|Spools of Faroese yarn against the border of my blanket|
The yarn company is called Sirri. Here's their label:
It's impossible not to notice in the Faroes that the people there are very connected to their land and their history. It's one way they have managed to continue to preserve their language and culture, which in these days of Internet connectedness and general homogenization would be so easy to lose. I can't help thinking this pride in their heritage is evident right in the yarn label, which itself is very (to me) charming, printed in brown ink on light brown handmade-looking paper.
And I love the nostalgic poem on the back - I wish I could understand the Faroese; it's probably better than the English translation.
So back to the wool. Standing in the store hovering over the bins of yarn, I didn't have a plan in mind. I just saw yarn I loved and wanted to have and use, with no possibility of going away, thinking a project through, and returning later to make a purchase. So I just got several white skeins and then one or two each of the other colours and left the planning until later.
When I got home and turned my mind to it, however, and really checked out the yarn, I found that it wasn't going to make a good warp. A basic warp strength test is to take a length of yarn and give it a yank to see if it holds together. This yarn pulled apart easily. Really easily. It was kind of devastating, because I had my heart set on weaving with it.
Something else I had to come to terms with was the fact that it really wasn't very soft. In fact the opposite; it's pretty scritchy. In this close-up below of the strands of yarn -- the four on the right are my Faroese wool -- you can see how they might not be entirely soft, with those thick strands of wool sticking out. Some of the Faroese yarn wasn't very evenly spun, as well -- which is okay, much of my weaving and spinning involve yarns that aren't evenly spun. It gives an effect to the finished work that I really like. Still, in some places it got really very thin, and I knew I'd have to do some finagling to keep the yarn intact in the weaving, lest the structural integrity of the fabric be compromised.
|Yarn on the left - Alpaca/Silk 2/14 yarn from Maurice Brassard - the warp|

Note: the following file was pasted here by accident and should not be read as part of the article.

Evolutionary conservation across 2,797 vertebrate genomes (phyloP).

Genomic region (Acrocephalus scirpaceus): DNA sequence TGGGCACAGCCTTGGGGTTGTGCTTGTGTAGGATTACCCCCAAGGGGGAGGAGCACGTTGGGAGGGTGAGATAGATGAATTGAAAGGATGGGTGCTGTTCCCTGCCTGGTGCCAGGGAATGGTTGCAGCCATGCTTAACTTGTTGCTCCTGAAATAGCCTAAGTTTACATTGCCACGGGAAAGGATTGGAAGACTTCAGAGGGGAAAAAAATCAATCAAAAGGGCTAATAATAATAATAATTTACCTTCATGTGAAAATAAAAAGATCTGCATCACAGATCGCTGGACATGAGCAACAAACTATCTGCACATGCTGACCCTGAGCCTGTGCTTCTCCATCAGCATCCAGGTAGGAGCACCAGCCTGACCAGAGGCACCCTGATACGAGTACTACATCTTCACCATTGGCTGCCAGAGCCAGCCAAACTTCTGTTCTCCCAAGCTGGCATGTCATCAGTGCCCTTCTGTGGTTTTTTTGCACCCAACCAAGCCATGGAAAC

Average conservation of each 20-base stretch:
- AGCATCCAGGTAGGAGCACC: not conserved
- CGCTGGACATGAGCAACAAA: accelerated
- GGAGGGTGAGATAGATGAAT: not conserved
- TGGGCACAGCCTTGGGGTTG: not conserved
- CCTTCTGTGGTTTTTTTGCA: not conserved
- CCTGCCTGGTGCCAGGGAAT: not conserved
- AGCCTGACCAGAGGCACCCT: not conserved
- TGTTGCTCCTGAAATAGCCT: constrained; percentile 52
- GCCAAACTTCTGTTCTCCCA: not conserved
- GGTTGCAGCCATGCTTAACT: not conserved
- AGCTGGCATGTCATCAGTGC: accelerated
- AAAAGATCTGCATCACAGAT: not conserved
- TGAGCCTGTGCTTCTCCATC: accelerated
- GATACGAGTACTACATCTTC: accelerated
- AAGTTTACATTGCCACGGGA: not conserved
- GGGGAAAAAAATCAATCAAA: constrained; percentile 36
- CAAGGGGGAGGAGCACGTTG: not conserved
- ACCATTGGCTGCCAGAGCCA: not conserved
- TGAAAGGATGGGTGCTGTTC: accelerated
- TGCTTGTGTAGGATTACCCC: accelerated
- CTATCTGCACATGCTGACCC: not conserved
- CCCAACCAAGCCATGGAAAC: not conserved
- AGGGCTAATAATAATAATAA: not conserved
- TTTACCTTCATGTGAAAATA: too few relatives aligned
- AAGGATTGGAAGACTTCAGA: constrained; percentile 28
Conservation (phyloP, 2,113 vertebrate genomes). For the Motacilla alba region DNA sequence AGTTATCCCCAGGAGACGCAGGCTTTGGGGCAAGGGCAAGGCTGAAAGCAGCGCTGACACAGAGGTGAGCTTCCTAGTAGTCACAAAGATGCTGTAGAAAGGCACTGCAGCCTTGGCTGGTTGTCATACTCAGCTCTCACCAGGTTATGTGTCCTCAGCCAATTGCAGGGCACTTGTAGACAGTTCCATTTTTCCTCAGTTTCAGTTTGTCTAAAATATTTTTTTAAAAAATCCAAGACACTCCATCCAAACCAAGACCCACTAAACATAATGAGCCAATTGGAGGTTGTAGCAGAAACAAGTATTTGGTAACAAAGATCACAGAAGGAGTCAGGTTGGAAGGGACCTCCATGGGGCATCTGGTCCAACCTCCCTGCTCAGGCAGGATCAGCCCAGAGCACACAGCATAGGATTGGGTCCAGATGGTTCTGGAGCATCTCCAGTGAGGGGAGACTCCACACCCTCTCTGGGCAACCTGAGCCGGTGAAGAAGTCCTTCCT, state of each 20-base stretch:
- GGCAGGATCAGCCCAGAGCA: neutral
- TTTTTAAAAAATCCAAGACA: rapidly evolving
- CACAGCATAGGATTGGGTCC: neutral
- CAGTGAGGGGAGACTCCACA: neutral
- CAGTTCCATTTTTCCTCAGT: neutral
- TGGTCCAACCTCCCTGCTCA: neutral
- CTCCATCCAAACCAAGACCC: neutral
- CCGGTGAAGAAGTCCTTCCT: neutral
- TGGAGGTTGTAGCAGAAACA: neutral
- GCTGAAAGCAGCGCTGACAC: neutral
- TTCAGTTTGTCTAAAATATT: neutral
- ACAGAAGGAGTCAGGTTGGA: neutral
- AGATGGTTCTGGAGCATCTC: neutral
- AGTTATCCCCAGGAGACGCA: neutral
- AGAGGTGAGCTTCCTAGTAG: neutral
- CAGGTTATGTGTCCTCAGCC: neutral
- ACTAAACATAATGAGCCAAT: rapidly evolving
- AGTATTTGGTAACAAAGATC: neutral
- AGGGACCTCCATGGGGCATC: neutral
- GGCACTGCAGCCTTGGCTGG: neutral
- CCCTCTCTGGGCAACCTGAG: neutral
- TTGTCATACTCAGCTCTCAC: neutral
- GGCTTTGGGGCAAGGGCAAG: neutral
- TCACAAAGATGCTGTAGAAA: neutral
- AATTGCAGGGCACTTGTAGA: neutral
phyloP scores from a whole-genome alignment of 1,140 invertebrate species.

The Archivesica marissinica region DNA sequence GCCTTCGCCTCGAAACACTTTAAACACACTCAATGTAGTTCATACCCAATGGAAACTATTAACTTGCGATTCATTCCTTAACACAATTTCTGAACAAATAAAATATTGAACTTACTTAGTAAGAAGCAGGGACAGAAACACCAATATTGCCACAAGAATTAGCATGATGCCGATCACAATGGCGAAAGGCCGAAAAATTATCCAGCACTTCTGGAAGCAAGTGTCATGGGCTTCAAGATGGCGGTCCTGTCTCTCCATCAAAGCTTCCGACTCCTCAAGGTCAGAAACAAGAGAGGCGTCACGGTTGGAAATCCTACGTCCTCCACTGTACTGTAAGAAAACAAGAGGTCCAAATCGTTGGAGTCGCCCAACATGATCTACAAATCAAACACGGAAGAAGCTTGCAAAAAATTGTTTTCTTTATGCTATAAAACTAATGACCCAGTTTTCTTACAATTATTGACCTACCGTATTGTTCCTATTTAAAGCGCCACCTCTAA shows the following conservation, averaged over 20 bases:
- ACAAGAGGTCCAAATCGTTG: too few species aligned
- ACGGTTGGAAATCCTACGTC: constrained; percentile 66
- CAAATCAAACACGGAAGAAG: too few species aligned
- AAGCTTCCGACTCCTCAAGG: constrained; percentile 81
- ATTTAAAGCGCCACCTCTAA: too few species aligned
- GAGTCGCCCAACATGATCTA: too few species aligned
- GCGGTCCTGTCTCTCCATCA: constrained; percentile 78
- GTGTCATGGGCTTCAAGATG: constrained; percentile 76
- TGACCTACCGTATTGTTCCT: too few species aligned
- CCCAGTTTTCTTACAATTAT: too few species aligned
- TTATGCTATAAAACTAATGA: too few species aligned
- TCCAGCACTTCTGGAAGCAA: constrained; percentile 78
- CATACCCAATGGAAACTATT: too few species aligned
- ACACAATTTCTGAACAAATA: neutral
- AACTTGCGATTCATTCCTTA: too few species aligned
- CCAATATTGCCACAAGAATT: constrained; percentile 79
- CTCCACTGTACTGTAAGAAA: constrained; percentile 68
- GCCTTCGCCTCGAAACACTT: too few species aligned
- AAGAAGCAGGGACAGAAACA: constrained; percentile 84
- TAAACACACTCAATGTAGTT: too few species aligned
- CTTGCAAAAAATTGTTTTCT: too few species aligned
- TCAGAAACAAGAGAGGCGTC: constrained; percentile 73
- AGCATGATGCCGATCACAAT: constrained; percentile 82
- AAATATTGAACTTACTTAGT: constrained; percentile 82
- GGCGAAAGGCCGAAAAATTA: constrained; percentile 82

Four yarns on the right - my beautiful Faroese yarns - the weft
|The chosen warp -- the "white" Faroese yarn looks creamy yellow in comparison, because of the lanolin left in the wool|
I'd decided to weave a twill pattern both for a nice hang to the fabric, and because there are so many patterns to choose from that would allow a colour contrast between weft and warp threads. Because of the width of my loom (45") I was going to weave the blanket in panels and sew them together. Rather than trying to match stripes of weft colour changes in the panels, I decided to plan "random" stripes of solid colour that wouldn't align. As I looked at patterns I became fascinated with trying an undulating twill -- which, as the name suggests, is a twill with a wavy effect in the pattern. In the end I chose one from Anne Dixon's Handweaver's Pattern Directory, on p. 199, changing the treadling with each colour change. I sett the 2/14 warp yarn at 15 epi for a light, airy fabric.
|Off the loom and washed|
It wove up fast and as always it was a joy to see the pattern reveal itself in the contemplative back and forthing of the shuttles. I love the way the undulating pattern gives a depth to the fabric. I'll definitely be exploring undulating twills in future projects. There are some really nice ones in Helene Bress's The Weaving Book.
Unfortunately, the white Faroese wool wound up washing so white after I got it off the loom that there's very little contrast with the warp. Still, you can see the pattern, and the fabric is really light and airy just as I'd hoped. It will be a lightweight but warm blanket. In places where the weft yarn was spun really uneven and got too thin for comfort, I broke off the yarn, cut out the thin part, then picked up where I left off. I probably had to do that 10 or 12 times altogether, but only with the dark brown wool, so I wonder if it was just a bad batch or something.
Close up you can see what makes the undulating pattern: the warp threads are sometimes grouped or repeated in twos and threes through the same shaft, instead of changing shaft with each thread. In those places the angle of the pattern lines made by the weft changes to a more gradual slope, giving a wavy effect.
Because of a really ridiculous math mistake in calculating how much weft yarn I had, there's loads and loads of yarn left over. I can easily weave two more panels for a larger blanket, so I think that's what's going to happen. The alpaca-silk was wonderful to work with as a warp -- soft and strong -- so I'll get more of it for the other panels, but I think I'll get a light brown colour for more pattern contrast with all four of the weft yarns, and when I sew the panels together I'll alternate them white-brown-white-brown.
|The vagaries of photography turned this white fabric silver - ah well, at least the pattern shows up well!|